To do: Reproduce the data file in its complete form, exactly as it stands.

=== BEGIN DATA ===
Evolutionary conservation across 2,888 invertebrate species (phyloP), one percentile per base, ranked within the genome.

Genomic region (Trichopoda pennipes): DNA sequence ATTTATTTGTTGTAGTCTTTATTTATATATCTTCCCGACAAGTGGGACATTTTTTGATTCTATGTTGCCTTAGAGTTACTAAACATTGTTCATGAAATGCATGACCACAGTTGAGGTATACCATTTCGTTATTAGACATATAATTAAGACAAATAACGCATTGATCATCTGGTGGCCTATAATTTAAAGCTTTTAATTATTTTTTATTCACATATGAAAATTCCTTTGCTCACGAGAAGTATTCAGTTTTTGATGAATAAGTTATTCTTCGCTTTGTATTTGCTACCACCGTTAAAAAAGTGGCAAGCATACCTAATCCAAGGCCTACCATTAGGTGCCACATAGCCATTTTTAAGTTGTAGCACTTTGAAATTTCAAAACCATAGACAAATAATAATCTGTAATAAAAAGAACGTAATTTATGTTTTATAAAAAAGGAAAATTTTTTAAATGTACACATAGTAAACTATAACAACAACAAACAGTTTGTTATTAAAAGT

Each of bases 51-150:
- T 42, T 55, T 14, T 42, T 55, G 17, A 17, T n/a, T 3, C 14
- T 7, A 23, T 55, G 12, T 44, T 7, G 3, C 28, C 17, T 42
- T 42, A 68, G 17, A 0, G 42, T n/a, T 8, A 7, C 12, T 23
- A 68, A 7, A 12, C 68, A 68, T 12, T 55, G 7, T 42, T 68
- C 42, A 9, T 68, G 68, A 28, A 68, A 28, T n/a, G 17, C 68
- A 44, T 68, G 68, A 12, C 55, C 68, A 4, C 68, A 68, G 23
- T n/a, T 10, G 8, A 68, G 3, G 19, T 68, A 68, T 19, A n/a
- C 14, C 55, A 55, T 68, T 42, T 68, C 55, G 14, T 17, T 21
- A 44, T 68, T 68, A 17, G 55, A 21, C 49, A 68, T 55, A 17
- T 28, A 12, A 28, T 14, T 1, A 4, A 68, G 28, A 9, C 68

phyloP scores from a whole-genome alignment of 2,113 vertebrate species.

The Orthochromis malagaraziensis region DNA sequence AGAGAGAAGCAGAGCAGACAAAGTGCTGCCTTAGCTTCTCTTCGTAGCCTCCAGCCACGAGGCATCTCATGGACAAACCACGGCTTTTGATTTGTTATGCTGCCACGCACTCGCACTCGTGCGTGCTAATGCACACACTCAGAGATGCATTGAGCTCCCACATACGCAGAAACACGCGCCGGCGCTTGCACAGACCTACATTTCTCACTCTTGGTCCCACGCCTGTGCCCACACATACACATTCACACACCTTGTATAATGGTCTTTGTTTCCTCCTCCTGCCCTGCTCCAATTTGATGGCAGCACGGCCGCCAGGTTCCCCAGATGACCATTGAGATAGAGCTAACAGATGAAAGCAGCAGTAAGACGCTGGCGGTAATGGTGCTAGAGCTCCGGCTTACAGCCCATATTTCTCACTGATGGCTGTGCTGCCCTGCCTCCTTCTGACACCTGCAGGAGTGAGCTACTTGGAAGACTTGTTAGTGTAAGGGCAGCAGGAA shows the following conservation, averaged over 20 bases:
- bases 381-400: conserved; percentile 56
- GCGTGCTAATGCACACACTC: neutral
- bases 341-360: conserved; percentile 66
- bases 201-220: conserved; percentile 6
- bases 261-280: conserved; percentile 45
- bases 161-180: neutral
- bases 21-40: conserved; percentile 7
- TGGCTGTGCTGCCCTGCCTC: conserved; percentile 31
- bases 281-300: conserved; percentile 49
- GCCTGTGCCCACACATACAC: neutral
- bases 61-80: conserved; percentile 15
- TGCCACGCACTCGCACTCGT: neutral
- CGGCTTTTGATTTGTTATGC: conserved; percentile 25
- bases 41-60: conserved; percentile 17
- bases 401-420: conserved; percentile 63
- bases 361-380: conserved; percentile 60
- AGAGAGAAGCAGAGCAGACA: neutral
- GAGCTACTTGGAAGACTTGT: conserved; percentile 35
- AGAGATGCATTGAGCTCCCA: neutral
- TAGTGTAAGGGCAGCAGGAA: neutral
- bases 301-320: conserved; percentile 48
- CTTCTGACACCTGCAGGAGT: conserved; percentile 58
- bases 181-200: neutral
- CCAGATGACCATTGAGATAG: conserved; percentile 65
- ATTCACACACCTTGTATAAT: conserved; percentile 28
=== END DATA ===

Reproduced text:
Evolutionary conservation across 2,888 invertebrate species (phyloP), one percentile per base, ranked within the genome.

Genomic region (Trichopoda pennipes): DNA sequence ATTTATTTGTTGTAGTCTTTATTTATATATCTTCCCGACAAGTGGGACATTTTTTGATTCTATGTTGCCTTAGAGTTACTAAACATTGTTCATGAAATGCATGACCACAGTTGAGGTATACCATTTCGTTATTAGACATATAATTAAGACAAATAACGCATTGATCATCTGGTGGCCTATAATTTAAAGCTTTTAATTATTTTTTATTCACATATGAAAATTCCTTTGCTCACGAGAAGTATTCAGTTTTTGATGAATAAGTTATTCTTCGCTTTGTATTTGCTACCACCGTTAAAAAAGTGGCAAGCATACCTAATCCAAGGCCTACCATTAGGTGCCACATAGCCATTTTTAAGTTGTAGCACTTTGAAATTTCAAAACCATAGACAAATAATAATCTGTAATAAAAAGAACGTAATTTATGTTTTATAAAAAAGGAAAATTTTTTAAATGTACACATAGTAAACTATAACAACAACAAACAGTTTGTTATTAAAAGT

Each of bases 51-150:
- T 42, T 55, T 14, T 42, T 55, G 17, A 17, T n/a, T 3, C 14
- T 7, A 23, T 55, G 12, T 44, T 7, G 3, C 28, C 17, T 42
- T 42, A 68, G 17, A 0, G 42, T n/a, T 8, A 7, C 12, T 23
- A 68, A 7, A 12, C 68, A 68, T 12, T 55, G 7, T 42, T 68
- C 42, A 9, T 68, G 68, A 28, A 68, A 28, T n/a, G 17, C 68
- A 44, T 68, G 68, A 12, C 55, C 68, A 4, C 68, A 68, G 23
- T n/a, T 10, G 8, A 68, G 3, G 19, T 68, A 68, T 19, A n/a
- C 14, C 55, A 55, T 68, T 42, T 68, C 55, G 14, T 17, T 21
- A 44, T 68, T 68, A 17, G 55, A 21, C 49, A 68, T 55, A 17
- T 28, A 12, A 28, T 14, T 1, A 4, A 68, G 28, A 9, C 68

phyloP scores from a whole-genome alignment of 2,113 vertebrate species.

The Orthochromis malagaraziensis region DNA sequence AGAGAGAAGCAGAGCAGACAAAGTGCTGCCTTAGCTTCTCTTCGTAGCCTCCAGCCACGAGGCATCTCATGGACAAACCACGGCTTTTGATTTGTTATGCTGCCACGCACTCGCACTCGTGCGTGCTAATGCACACACTCAGAGATGCATTGAGCTCCCACATACGCAGAAACACGCGCCGGCGCTTGCACAGACCTACATTTCTCACTCTTGGTCCCACGCCTGTGCCCACACATACACATTCACACACCTTGTATAATGGTCTTTGTTTCCTCCTCCTGCCCTGCTCCAATTTGATGGCAGCACGGCCGCCAGGTTCCCCAGATGACCATTGAGATAGAGCTAACAGATGAAAGCAGCAGTAAGACGCTGGCGGTAATGGTGCTAGAGCTCCGGCTTACAGCCCATATTTCTCACTGATGGCTGTGCTGCCCTGCCTCCTTCTGACACCTGCAGGAGTGAGCTACTTGGAAGACTTGTTAGTGTAAGGGCAGCAGGAA shows the following conservation, averaged over 20 bases:
- bases 381-400: conserved; percentile 56
- GCGTGCTAATGCACACACTC: neutral
- bases 341-360: conserved; percentile 66
- bases 201-220: conserved; percentile 6
- bases 261-280: conserved; percentile 45
- bases 161-180: neutral
- bases 21-40: conserved; percentile 7
- TGGCTGTGCTGCCCTGCCTC: conserved; percentile 31
- bases 281-300: conserved; percentile 49
- GCCTGTGCCCACACATACAC: neutral
- bases 61-80: conserved; percentile 15
- TGCCACGCACTCGCACTCGT: neutral
- CGGCTTTTGATTTGTTATGC: conserved; percentile 25
- bases 41-60: conserved; percentile 17
- bases 401-420: conserved; percentile 63
- bases 361-380: conserved; percentile 60
- AGAGAGAAGCAGAGCAGACA: neutral
- GAGCTACTTGGAAGACTTGT: conserved; percentile 35
- AGAGATGCATTGAGCTCCCA: neutral
- TAGTGTAAGGGCAGCAGGAA: neutral
- bases 301-320: conserved; percentile 48
- CTTCTGACACCTGCAGGAGT: conserved; percentile 58
- bases 181-200: neutral
- CCAGATGACCATTGAGATAG: conserved; percentile 65
- ATTCACACACCTTGTATAAT: conserved; percentile 28